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Issue 06 (2021)

Human Performance & Cycle Chemistry – The Missing Link? Part 2

Brad Burns and Doug Hubbard

On most units assessed by the Electric Power Research Institute (EPRI) across the world, cycle chemistry is well controlled and good results are obtained 99.9 % of the time. Fossil and combined cycle power plants on a global scale continue to boast higher cycle chemistry benchmarking scores, installation of new instrumentation and alarming, and management support for cycle chemistry. The exception, however, continues to be major cycle chemistry excursion events that happen infrequently, yet with great consequences.

Often, when an unmitigated major cycle chemistry upset event occurs, root cause investigations pin the event on inadequate skills or knowledge (of individuals). It is therefore believed that additional training and/or disciplinary corrective action solves the root cause of the event and will prevent poor operator response to out-of-spec chemistry from recurring.

But does this approach produce the desired results? This article continues part 1, which was published in the January/February 2021 edition of this publication. Human performance improvement was described as the potential “missing link” to achieve true cycle chemistry improvement. This article builds upon the previous one by providing practical examples and suggestions for implementing improved defenses in a plant.

PPCHEM® 2021, 23(6), 242–251

For Members only

The Economic Benefits and Goals of Power Plant Chemistry

Frank Udo Leidich and Michael Rziha

Thus far, the chemist in a power plant has quite often been regarded as a necessary evil or as inevitable costs. The purpose of this paper is to explain the economic benefits of a chemist, the need to have a specialist on the operation team, the purpose and goals of the job, and the expectations of the chemist from the power plant management’s point of view.

Of course, the economic impact, the possible risks, and (monetary) damage that might arise if the job is not done as it should be are discussed here as well.

This paper concentrates on the goals and purpose of the chemist’s activities regarding the water/steam cycle and the components therein. Future papers will also deal with the chemist’s footprint on the cooling system, including the cooling water make-up system, the flue gas path, and the treatment of other systems and machines.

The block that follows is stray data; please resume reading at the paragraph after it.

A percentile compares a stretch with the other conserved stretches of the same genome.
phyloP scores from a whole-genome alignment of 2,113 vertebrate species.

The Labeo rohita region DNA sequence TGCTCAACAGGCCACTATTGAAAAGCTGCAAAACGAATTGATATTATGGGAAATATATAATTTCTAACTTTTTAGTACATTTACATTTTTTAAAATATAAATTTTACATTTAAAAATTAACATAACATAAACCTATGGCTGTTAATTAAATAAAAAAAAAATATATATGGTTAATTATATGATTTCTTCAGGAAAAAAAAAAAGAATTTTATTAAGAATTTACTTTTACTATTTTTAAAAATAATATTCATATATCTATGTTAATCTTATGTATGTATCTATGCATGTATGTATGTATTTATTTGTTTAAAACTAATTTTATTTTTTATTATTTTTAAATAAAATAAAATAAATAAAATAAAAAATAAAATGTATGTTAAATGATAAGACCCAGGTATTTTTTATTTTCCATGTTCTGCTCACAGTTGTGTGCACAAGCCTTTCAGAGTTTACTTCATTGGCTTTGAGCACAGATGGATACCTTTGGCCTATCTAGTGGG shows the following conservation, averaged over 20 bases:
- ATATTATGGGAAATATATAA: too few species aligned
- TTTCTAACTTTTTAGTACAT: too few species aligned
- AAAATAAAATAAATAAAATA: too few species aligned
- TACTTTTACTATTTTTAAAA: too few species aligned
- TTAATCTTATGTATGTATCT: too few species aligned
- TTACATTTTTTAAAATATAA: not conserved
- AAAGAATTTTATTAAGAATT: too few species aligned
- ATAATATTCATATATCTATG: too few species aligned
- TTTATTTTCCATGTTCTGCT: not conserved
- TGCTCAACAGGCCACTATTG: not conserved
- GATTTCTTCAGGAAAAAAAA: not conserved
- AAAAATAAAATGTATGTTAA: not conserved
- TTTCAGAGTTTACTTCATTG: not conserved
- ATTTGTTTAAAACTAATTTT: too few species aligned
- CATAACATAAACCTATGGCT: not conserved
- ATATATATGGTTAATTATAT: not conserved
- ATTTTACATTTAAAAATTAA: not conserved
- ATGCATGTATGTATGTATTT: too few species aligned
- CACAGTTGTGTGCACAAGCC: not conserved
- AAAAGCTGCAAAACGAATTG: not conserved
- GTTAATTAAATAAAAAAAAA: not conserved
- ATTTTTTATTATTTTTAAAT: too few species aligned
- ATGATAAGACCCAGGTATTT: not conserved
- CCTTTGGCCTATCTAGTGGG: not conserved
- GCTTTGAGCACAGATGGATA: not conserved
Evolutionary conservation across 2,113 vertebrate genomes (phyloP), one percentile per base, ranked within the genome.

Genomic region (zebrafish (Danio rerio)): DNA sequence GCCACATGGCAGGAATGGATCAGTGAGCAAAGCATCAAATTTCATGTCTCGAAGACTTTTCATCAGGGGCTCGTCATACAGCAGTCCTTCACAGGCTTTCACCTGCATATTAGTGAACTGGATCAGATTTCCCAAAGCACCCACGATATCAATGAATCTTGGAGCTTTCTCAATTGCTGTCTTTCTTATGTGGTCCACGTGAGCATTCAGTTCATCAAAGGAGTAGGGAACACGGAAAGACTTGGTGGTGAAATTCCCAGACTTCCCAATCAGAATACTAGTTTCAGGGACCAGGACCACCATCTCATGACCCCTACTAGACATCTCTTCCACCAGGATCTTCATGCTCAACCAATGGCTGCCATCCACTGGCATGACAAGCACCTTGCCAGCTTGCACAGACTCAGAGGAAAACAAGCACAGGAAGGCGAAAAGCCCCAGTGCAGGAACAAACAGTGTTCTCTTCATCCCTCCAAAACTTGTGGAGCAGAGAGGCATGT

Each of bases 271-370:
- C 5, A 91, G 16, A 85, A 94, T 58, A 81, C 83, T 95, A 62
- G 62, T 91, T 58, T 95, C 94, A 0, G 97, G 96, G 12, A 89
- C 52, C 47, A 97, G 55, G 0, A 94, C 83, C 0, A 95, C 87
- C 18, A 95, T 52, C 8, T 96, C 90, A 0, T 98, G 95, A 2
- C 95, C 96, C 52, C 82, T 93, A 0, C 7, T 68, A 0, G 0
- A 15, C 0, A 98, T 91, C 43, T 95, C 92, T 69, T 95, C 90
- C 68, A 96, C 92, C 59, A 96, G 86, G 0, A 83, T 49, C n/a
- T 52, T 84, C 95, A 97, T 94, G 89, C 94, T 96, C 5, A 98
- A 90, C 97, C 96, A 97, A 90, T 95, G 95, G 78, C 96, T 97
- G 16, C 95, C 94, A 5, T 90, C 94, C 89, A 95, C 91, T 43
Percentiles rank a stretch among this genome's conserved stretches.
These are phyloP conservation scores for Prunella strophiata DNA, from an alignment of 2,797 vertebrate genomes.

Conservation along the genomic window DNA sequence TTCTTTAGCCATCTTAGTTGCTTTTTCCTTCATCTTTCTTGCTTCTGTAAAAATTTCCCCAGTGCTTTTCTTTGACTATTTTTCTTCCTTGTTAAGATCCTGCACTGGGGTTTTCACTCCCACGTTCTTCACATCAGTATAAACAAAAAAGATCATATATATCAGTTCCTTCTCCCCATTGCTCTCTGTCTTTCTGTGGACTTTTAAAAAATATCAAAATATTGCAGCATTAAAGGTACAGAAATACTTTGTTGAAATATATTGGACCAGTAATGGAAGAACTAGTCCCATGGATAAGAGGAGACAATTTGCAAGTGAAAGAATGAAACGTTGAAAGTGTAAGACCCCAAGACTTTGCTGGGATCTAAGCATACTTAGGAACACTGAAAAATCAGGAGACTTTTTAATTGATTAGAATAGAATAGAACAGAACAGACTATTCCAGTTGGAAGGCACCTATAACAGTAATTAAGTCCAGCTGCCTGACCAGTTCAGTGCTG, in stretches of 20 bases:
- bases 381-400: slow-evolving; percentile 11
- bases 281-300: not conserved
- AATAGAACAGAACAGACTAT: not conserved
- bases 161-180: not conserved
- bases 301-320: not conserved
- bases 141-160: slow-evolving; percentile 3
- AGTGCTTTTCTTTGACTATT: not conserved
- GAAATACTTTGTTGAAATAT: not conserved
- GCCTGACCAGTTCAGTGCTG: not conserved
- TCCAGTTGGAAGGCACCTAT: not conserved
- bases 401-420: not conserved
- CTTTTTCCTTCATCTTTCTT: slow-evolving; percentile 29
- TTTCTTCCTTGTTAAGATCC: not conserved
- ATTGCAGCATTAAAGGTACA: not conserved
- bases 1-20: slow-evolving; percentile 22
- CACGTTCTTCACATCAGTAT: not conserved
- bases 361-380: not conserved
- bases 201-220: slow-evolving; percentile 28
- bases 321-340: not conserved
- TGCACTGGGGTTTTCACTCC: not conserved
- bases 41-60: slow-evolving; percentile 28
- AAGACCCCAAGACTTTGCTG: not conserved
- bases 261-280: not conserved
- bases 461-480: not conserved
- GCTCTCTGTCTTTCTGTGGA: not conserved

PPCHEM® 2021, 23(6), 254–263

For Members only

Accuracy, Trueness and Precision of Measurement Methods and Results

Michael Rziha

The present paper is an updated revision of a paper presented 22 years ago at the joint European NUSIS-ICMG-VGB Chemistry Online Process Instrumentation Seminar in Brügge, Belgium (April 20–22, 1999).

The original paper was prepared by Dr. J. Fahlke, Grosskraftwerk Mannheim, Mannheim Central Power Station, Mannheim; W. Fichte, Consultant, Ismaning; E. V. Maughan, Tablar Messtechnik, Duisburg; H. D. Pflug, Consultant, Bergen-Enkheim; and H.-G. Seipp, ABB, Mannheim – all located in Germany.

I would like to express my sincerest thanks to Dr. J. Fahlke for providing me with the original paper and permitting me to use it as the basis for this updated version.

This paper is an attempt to facilitate understanding of the rather abstract and in part complicated definitions of the ISO 5725 by combining them with some illustrations. This approach, although it may require getting used to, will help to promote a better understanding between manufacturers, suppliers, purchasers and operators of continuously operating measuring instruments in plant cycle chemistry.

PPCHEM® 2021, 23(6), 264–270

For Members only

PPCHEM Interview with Wolfgang Rost

Tapio Werder

Wolfgang Rost joined the PPCHEM team in October 2021 as Senior Key Expert for Power Plant Technology. Tapio Werder, Editor in Chief of the PPCHEM® journal, has interviewed Wolfgang to introduce him to our readers.

PPCHEM® 2021, 23(6), 272–274

For Members only